English School Regulations: School Shorts

Figure 1.--Prep schoolboys put on their best uniforms for church on snday. Notice the prefects wearvlong trousers. Also notice that caps were still worn at this traditional school.

English schools have had a variety of policies and regulations about the school uniform and wearing shorts. Beginning in the 1960s older English boys stopped wearing short pants as commonly as they once did, even for casual dress. Slowly British schools began to lower the age at which boys had to wear shorts and gradually most schools dropped the requirement all together.

Schools regulations on shorts varied over time. Shorts were widespread in many most primary schools and private preparory schools. Many grammar schools (academically selective secondary schools) and secondary modern schools required them in the first year or two. Even in the secondary schools that did not requite the junior boys to wear them, many boys did not, but this generally declined in the 1970s. Many public schools (private secondary schools) requird junior boys to wear shorts. A few required the senior boys to wear them as well, but many of these requirements were generally dropped in the 1970s.
The 1920s: Short pants became commonly worn at preparatory schools. At the same time blazers and shirts with soft collars replaced Eton suits at private schools. I'm not sure to what extent state schools required shorts. I think it may have been more a reflection of what boys were wearing at home. The private schools, however, tended to have very detailed uniform requirements.
The 1930s: Shorts were almost universally worn at English elementary schools and preparatory schools. I do not think that regulations at the state schools required them, but the private preparatory schools probably did.
The 1940s: I do not know of any major change during the 1940s. Some unconfirmed reports suggest that war time shortages incouraged the production of shorts rather than long trousers for boys, but I am not sure about this.

Figure 4.--The shorter Continental style of short pants became common at British schools in the 1970s.
The 1950s: Short trousers were very commonly worn by English schoolboys. I think it was in the 1950s that formal uniforms became more common at state secondary schools. Many began required short pants for the younger boys. State elementary schools rarely required uniforms but many elementary-age boys normally wore shorts. The shorts commonly worn continue to be knee-length often baggy shorts.
The 1960s: Many state secondary schools in the 1960s began relaxing uniform requirements. Many dropped the requirement that the younger boys wear shorts. State elementary schools, however, began to introduce school uniforms and many began requiring the boys to wear short pants and kneesocks. Continental styling with shorter more trim its appeared. Almost all prep school boys continued to wear shorts.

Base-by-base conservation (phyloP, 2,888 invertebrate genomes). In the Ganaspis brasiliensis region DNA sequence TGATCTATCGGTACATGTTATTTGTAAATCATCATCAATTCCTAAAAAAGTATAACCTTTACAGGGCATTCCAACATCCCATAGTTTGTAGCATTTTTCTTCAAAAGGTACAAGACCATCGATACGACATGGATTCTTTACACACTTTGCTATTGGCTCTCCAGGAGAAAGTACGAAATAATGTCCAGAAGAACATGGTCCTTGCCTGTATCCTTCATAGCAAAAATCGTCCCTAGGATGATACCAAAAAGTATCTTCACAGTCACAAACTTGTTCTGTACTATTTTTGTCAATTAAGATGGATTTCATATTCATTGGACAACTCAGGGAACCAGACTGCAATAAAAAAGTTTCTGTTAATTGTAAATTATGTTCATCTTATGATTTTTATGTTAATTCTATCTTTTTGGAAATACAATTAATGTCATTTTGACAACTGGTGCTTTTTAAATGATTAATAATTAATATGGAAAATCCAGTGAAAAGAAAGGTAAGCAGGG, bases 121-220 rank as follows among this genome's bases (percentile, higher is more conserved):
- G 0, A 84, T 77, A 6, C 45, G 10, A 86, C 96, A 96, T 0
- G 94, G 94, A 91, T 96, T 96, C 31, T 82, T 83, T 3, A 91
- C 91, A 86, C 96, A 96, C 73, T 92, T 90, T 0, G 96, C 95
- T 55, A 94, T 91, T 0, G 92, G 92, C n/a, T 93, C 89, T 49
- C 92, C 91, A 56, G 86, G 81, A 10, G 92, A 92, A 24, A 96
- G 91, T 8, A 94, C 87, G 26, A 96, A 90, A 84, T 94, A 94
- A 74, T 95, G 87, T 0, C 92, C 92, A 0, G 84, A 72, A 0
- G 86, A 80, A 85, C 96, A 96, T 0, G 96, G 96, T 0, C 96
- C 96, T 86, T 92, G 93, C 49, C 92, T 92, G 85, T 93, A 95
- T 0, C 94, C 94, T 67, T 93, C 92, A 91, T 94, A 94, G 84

The 1970s: Prep schools where all boys had once worn short pants began to drop the requiement or permitted older boys to wear longs. Many elementary schools also began to drop the requirement for boys to wear shorts. Many dropped the uniform requirement all together.
The 1980s: The number of state elementary schools requiring shorts continued to decline. They were still commonly worn at prep schools, but increasingly as the decade progressed by the younger boys.
The 1990s: School shorts became less common in the 1990s, even at very traditiinal prep schools. Often shorts were made seasonal summer wear and during the colder months boys were permitted to wear longs.
The 2000s: Trends for the new century are not yet apparent. It is likely, however, that many schools still requiring shorts will make them seasonal; summer wear rather than year round wear. Schools are also likely to make the formal dress uiform a blazer worn with long trousers.

Schools had different regulations involving short pants. Common practices differed widely from school to school. Many elementry and prep schools were all shorts until the 1970s when older boys were allowed to wear longs and various regulations were instituted to govern this.
Age: Some schools set an age limits for wearing short pants. A common regulation at prep sschools in the 1980s, for example, was to allow boys to wear longs when they reached 11 or 12 years of age, depending on the school.
Form: Another common requirement was to base the wearing of shorts on the form (grade) the boy was in. Usually boys in the 5th or 6th form of prep schools were allowed to wear longs. This was the general practice at the private and state secondary schools which continued to require short pants. Usually it was the first or second forms that had to wear them.
Height: Less common, but used at some schools, wearing shorts was determined by height. This was less popular than other practices because it meant that if a boy was short, he might have to wear shorts, even as a senior boy. It was mostly used at a few public (private secondary schools). Sedbury in Yorkshire, for example, in the 1960s set a height of 5 feet 6 inches to qualify for wearing long trousers.
Optional: Some schools made shorts optional. In such instances at most schools the boys, except for the vary youngest would usually wear long pants.

Christopher Wagner


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Created: December 4, 1998
Last updated: October 30, 1999